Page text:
There’s been a lot of talk lately about Google hogging search traffic with zero-click searches. According to SearchEngineJournal.com, 34.4 percent of desktop searches and 62.5 percent of mobile searches are zero-click searches. But before you fall on your knees and curse Google for stealing all of your website’s traffic, check out this new study from BrightEdge. It revealed that paid search and organic traffic are responsible for 68 percent of “all trackable website traffic.” That’s significantly higher than the traffic delivered through social media and display advertising. In fact, organic search use is more popular than all other channels – and has grown in the past few years.
First, a little about the study: BrightEdge Research generated this data in May 2019, developing it from “thousands of domains and tens of billions of sessions.” The analysis did not include direct traffic. Because BrightEdge has been studying web traffic for five years now, it’s easy to compare this year’s results with more long-term trends.
The Persistent Power of Organic Search
In the five years that BrightEdge has been studying web traffic, organic search has grown modestly. It provided 51 percent of site traffic in 2014 and reached 53 percent of site traffic this year, in 2019, remaining “the dominant source of trackable web traffic and the largest digital channel.” Paid search accounts for 15 percent of web traffic, organic social accounts for just 5 percent, and “other” makes up the remaining 27 percent. Together, organic search and paid search dominate web traffic. As we mentioned above, they account for 68 percent of all trackable website traffic, coming out far above other channels, including display and social media.
Although many people are pleased to see organic search still doing so well, it’s certainly surprising when you consider all of the changes happening to Google search results and consumer trends:
- The rise of mobile search
- Adjustments to SERP layouts
- The local 3-pack (trimmed down from the local 7-pack)
- The popularity of knowledge graphs, videos, and quick answers
Despite all these forces seemingly fighting against it, organic search continues to deliver the most traffic to websites by a large margin. How does BrightEdge account for the continued success of organic search? Over the years, their researchers believe, Google has improved its algorithm to provide users with more accurate and relevant search results, which has increased consumers’ trust of Google. Because of this, consumers are relying on Google even more than before, using it “at a rate that exceeds the growth of display and organic social.”
Concerns of fraud have plagued display advertising, giving organic another leg up. And while social media is popular generally, it doesn’t produce web traffic results like other channels. In fact, in the study, only about 5 percent of traffic came from social media, and that number has remained stagnant since 2014. Additionally, according to the study, social media accounts for less than 1 percent of revenue. Yikes! Speaking of revenue . . .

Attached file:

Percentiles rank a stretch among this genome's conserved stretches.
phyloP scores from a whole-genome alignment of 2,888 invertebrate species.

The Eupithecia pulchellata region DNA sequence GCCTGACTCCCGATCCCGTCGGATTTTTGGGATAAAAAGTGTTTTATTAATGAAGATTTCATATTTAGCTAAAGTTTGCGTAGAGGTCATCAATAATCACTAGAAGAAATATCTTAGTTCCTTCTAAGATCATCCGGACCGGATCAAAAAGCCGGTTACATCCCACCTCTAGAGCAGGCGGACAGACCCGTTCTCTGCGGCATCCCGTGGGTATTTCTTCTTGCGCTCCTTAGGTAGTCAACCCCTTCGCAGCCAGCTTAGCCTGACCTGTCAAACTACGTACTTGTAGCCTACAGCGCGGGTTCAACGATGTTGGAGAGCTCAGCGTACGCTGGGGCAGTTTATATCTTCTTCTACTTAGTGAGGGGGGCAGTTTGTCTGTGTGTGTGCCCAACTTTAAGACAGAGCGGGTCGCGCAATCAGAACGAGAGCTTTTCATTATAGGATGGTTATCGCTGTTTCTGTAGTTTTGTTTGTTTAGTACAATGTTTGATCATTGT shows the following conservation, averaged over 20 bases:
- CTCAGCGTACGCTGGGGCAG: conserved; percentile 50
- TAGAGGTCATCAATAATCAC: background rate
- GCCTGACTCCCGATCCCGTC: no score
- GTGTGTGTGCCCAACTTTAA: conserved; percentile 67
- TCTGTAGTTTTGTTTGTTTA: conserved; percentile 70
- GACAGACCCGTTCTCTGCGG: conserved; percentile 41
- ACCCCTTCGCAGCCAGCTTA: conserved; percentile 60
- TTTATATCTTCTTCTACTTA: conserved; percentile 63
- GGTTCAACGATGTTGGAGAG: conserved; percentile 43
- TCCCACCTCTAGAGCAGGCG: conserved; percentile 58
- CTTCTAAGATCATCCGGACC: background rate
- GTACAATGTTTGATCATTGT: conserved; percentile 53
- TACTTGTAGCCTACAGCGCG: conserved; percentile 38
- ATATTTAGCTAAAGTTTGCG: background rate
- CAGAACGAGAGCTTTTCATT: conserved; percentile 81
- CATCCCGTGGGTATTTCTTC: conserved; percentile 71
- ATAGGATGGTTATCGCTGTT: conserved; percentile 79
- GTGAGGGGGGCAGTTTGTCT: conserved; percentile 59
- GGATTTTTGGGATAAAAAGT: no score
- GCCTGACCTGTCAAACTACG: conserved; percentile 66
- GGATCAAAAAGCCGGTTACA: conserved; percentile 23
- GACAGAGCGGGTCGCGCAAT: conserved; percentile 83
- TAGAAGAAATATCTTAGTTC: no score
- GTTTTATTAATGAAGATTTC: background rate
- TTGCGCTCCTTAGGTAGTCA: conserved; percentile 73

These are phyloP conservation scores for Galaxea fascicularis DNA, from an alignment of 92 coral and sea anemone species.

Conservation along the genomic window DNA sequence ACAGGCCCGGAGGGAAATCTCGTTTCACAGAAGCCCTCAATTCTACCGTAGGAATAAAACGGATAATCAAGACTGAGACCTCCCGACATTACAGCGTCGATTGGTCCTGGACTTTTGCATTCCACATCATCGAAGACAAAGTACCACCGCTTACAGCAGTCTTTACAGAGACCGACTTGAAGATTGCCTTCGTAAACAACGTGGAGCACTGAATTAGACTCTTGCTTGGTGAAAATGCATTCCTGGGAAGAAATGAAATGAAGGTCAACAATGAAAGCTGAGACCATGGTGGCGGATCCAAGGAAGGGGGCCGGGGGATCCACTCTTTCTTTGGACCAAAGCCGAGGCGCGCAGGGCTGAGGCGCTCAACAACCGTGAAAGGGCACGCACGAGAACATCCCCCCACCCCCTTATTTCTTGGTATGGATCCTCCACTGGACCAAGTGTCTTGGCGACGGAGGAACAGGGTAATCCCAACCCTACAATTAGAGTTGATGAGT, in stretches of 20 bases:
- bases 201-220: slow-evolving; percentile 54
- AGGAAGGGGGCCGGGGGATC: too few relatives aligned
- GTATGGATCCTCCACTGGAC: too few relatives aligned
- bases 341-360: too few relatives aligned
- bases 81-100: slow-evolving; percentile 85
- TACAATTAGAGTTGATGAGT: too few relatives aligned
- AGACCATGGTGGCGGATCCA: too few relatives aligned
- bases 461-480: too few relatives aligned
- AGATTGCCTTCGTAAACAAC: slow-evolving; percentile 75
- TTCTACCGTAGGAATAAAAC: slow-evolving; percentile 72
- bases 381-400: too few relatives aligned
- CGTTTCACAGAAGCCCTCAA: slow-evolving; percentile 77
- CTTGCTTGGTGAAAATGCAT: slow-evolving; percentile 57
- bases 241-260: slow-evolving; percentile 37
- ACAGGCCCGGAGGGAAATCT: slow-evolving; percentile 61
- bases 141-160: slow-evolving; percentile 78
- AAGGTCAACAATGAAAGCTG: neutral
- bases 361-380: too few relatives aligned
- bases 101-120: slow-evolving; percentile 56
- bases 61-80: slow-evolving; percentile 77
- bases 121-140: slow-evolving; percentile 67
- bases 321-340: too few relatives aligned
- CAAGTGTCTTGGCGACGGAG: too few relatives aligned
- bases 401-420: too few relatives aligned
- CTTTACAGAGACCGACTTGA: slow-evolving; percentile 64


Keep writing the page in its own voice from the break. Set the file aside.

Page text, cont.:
Organic search is also the largest channel when it comes to revenue results, at a more modest 44.6 percent. BrightEdge speculates that this may be due to the fact that people use organic search when they’re initially searching for something but then switch to another channel once they better understand the solutions and providers available. Organic search is especially beneficial for business-to-business (B2B) companies, however, accounting for two times more revenue than other channels, at 53 percent. When combined, organic and paid search produce more than 75 percent of B2B traffic.
Takeaways for Marketers
While this report isn’t jaw-dropping and mostly serves to underline the importance of organic and paid search, it does make a splash in regard to social media. Considering the time many people spend on social media these days, it’s surprising but enlightening to learn that social media doesn’t produce much bang for your buck in regard to traffic volume and sales. Of course that doesn’t mean social media is useless – far from it! It’s an excellent tool for increasing brand awareness, networking, sharing news, communicating with current customers, impressing potential customers, and more.
Going forward, in light of this study, we recommend that you keep the following tips in mind when crafting your digital marketing plan:
- Focus on creating valuable, relevant, and high-quality content to attract new visitors to your website.
- Optimize your content to ensure that it is discoverable, measurable, and profitable.
- Study SERP layouts, and choose your target keywords carefully.
- Use first-class, real-time data to keep up with your competition and market changes.
- Don’t invest primarily in social media, as it’s unlikely to deliver significant revenue in most cases.
If you’re hoping to build a beautiful, effective website that ranks highly on Google, contact 417 Marketing for help. Our team of knowledgeable, creative, and passionate professionals specializes in SEO, web design and maintenance, and Google Ads, and we have successfully completed over 700 websites since our inception in 2010. Click here to contact us and learn more about what we can do for your company.